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Snyder's Lawn Inc Snyder's Lawn Inc is online now
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Quote:
Originally Posted by grassmasterswilson View Post
I'm sorry if this has been talked about in the past.

Over the past few days of spraying I've noticed a nice crop of weeds in some of our mowing client's beds. I've had a talk with the mowing crew but obviously they have been slacking on spot spraying beds.

My gly mix is normally 2 oz per gallon and some 80/20 added. Is there something I could spike it with to speed up the kill? Some speedzone?

Hoping to avoid the calls.
One thing you want work super fast add little fertilizer to your mix
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  #18  
Old 08-29-2013, 04:24 PM
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4 - 6 oz per gallon of 41% Gly, plus LI-700.
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  #19  
Old 08-30-2013, 07:56 AM
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We use a heavy mix of 41% Gly generic; 6-8 oz per gallon and add a little "Knockdown" from Helena Chemicals; 1oz per gallon to the mix plus 1/2oz per gallon "Induce"; weeds are desiccating within the hour.
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  #20  
Old 08-30-2013, 11:04 AM
Skipster Skipster is offline
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A lot of us seem to be chasing false leads or misleading ideas -- and some of these have even made their way into the RTU market. Adding PSI or PPO inhibitors changes the way the target plant works, which often cuts the legs out from underneath your glyphosate app.

A study out of Auburn was published in 2008 that looked into the glyphosate + diquat combination (like RoundUp QuickPro) and found that, although the diquat addition gave quicker injury symptoms, total weed kill was slower, more regrowth happened, and more total glyphosate was required to kill the weeds than using glyphosate alone.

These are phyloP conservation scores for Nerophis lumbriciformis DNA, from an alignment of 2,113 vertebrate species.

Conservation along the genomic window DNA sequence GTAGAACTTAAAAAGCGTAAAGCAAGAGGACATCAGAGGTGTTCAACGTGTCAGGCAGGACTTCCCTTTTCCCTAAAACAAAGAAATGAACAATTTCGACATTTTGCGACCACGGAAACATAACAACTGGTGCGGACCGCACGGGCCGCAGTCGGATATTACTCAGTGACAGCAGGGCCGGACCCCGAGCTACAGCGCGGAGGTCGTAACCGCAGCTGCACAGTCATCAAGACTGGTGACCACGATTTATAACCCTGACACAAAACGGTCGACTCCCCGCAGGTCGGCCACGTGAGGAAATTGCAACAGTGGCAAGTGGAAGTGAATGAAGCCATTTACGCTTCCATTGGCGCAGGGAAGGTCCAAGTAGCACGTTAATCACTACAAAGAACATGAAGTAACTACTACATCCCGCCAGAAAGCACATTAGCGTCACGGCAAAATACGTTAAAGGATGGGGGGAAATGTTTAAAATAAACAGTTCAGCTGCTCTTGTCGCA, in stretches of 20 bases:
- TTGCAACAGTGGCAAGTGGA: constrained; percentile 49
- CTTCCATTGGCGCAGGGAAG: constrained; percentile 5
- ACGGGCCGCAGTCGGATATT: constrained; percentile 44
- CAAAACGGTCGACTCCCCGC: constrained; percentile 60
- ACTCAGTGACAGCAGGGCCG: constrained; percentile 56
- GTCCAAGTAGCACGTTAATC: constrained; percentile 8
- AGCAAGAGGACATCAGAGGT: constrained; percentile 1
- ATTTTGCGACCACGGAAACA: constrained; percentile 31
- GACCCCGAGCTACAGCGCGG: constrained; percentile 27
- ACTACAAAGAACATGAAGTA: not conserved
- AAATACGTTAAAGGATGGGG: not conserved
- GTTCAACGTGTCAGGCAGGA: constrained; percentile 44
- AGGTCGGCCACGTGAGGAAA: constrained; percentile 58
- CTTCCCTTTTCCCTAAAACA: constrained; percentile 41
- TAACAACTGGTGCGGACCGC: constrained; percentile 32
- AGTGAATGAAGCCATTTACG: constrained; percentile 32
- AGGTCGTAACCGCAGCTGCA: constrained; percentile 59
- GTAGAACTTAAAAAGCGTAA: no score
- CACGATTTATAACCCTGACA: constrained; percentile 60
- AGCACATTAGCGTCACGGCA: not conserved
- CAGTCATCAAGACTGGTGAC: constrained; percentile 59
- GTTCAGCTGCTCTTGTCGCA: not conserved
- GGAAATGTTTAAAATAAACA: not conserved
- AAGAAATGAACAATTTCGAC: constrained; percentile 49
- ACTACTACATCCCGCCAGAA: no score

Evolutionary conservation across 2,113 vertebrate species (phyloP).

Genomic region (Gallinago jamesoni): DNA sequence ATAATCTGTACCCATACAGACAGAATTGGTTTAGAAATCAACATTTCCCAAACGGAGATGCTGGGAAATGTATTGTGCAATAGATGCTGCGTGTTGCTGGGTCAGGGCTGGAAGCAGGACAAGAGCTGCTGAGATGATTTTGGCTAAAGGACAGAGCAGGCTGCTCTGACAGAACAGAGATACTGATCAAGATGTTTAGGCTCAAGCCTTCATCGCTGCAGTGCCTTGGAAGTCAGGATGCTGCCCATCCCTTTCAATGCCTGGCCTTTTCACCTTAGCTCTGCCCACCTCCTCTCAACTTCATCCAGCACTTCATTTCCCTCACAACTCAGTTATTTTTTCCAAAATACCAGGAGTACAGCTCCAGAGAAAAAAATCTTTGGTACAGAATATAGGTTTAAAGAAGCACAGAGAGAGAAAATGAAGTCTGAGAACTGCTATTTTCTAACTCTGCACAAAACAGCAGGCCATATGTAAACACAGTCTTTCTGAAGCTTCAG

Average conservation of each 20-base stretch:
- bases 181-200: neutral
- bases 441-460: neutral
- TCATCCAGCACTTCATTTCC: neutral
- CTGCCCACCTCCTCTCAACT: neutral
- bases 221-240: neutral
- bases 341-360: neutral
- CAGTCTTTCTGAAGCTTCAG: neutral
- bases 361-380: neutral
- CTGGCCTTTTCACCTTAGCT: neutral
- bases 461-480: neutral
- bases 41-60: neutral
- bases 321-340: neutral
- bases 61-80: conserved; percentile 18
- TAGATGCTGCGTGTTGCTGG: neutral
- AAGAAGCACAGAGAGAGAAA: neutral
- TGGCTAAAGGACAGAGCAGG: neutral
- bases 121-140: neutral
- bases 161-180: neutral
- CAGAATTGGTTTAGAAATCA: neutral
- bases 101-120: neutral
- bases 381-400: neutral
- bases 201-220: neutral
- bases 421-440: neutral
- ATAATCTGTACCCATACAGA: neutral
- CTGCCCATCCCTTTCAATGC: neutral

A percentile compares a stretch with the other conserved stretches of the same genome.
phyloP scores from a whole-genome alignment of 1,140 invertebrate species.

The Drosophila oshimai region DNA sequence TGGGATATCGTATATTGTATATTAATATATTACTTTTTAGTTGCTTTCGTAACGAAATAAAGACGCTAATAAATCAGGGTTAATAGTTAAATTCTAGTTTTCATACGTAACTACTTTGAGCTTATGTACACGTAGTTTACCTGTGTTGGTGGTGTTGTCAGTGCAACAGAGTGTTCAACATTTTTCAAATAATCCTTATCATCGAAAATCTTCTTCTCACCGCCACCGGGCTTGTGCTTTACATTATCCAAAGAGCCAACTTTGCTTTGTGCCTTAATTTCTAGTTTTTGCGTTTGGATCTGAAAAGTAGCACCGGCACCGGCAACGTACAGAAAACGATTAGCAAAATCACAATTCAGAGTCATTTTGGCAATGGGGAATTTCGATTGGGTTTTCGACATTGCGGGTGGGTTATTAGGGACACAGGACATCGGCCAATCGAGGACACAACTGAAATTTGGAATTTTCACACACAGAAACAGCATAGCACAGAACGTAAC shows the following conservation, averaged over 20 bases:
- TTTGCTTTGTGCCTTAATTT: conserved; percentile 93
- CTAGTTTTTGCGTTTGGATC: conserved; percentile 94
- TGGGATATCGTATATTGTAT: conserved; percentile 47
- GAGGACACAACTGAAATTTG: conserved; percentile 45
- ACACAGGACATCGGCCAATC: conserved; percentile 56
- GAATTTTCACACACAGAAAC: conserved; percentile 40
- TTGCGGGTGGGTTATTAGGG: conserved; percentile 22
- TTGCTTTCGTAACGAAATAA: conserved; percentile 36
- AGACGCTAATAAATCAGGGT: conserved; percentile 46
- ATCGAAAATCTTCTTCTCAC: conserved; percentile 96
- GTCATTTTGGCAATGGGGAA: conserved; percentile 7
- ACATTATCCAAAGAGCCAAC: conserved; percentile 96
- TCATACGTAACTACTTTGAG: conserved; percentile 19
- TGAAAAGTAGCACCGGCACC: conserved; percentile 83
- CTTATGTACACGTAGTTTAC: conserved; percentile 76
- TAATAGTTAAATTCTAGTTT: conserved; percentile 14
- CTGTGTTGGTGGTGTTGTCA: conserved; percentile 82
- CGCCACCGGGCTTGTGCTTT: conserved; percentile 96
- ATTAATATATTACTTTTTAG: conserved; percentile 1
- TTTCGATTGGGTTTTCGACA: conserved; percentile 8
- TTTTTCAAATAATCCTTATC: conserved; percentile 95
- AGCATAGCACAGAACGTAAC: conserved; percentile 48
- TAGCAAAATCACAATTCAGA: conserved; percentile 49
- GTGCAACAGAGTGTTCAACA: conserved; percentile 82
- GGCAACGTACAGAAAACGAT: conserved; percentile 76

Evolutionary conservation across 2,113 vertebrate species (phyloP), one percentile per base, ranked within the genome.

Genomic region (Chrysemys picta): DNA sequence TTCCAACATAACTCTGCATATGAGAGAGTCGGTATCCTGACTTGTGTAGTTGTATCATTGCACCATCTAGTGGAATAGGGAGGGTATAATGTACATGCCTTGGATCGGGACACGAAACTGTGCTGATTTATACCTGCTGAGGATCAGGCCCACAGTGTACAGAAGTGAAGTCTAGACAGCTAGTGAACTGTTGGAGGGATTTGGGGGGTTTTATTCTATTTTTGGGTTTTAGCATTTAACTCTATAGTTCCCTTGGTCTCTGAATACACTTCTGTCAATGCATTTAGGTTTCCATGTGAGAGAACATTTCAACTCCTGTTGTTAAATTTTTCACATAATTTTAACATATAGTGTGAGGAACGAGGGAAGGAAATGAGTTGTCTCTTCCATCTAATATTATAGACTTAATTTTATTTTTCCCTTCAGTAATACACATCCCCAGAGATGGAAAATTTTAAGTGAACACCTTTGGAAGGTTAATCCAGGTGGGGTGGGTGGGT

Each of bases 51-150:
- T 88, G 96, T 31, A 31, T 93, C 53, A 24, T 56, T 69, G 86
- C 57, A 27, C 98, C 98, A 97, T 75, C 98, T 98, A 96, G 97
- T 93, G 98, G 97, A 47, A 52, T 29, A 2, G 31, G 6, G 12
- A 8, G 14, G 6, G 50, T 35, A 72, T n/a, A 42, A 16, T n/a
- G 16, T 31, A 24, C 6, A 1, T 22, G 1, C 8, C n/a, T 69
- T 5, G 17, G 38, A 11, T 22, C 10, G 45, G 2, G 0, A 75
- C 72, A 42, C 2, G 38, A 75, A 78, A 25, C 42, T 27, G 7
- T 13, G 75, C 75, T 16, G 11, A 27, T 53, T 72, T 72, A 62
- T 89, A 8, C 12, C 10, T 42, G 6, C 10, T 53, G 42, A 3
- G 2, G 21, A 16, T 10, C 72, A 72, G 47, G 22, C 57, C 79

Remember that glyphosate inhibits the production of aromatic amino acids via interruption of the shikimic acid pathway. When contact herbicides are used, they prevent the shikimic acid pathway from properly functioning, which inhibits glyphosate from killing the plant. After the weed recovers from the contact herbicide damage, it grows like normal.

Most glyphosate formulations already include a surfactant, so adding more just costs you more money without improving control. Sometimes you may see some phytotoxicity from the surfactant, but it is only superficial damage and not improved control. It may even reduce control.

When adding AMS, it *can* help, but not because it is helping glyphosate enter the target weed any faster. Remember, the shikimic acid pathway has to be active in order for glyphosate to kill the target weed. Fertilizing plants usually increases activity in their internal pathways, which allows glyphosate to work more efficiently. But, you're only speeding up the activity here by a day, maybe two days.

The best thing to do to maximize your glyphosate application is to mix it properly (according to the label), apply so as to get thorough coverage of the target weed, and make sure that the weed is under as little stress as possible. Then, sit back and watch the magic happen!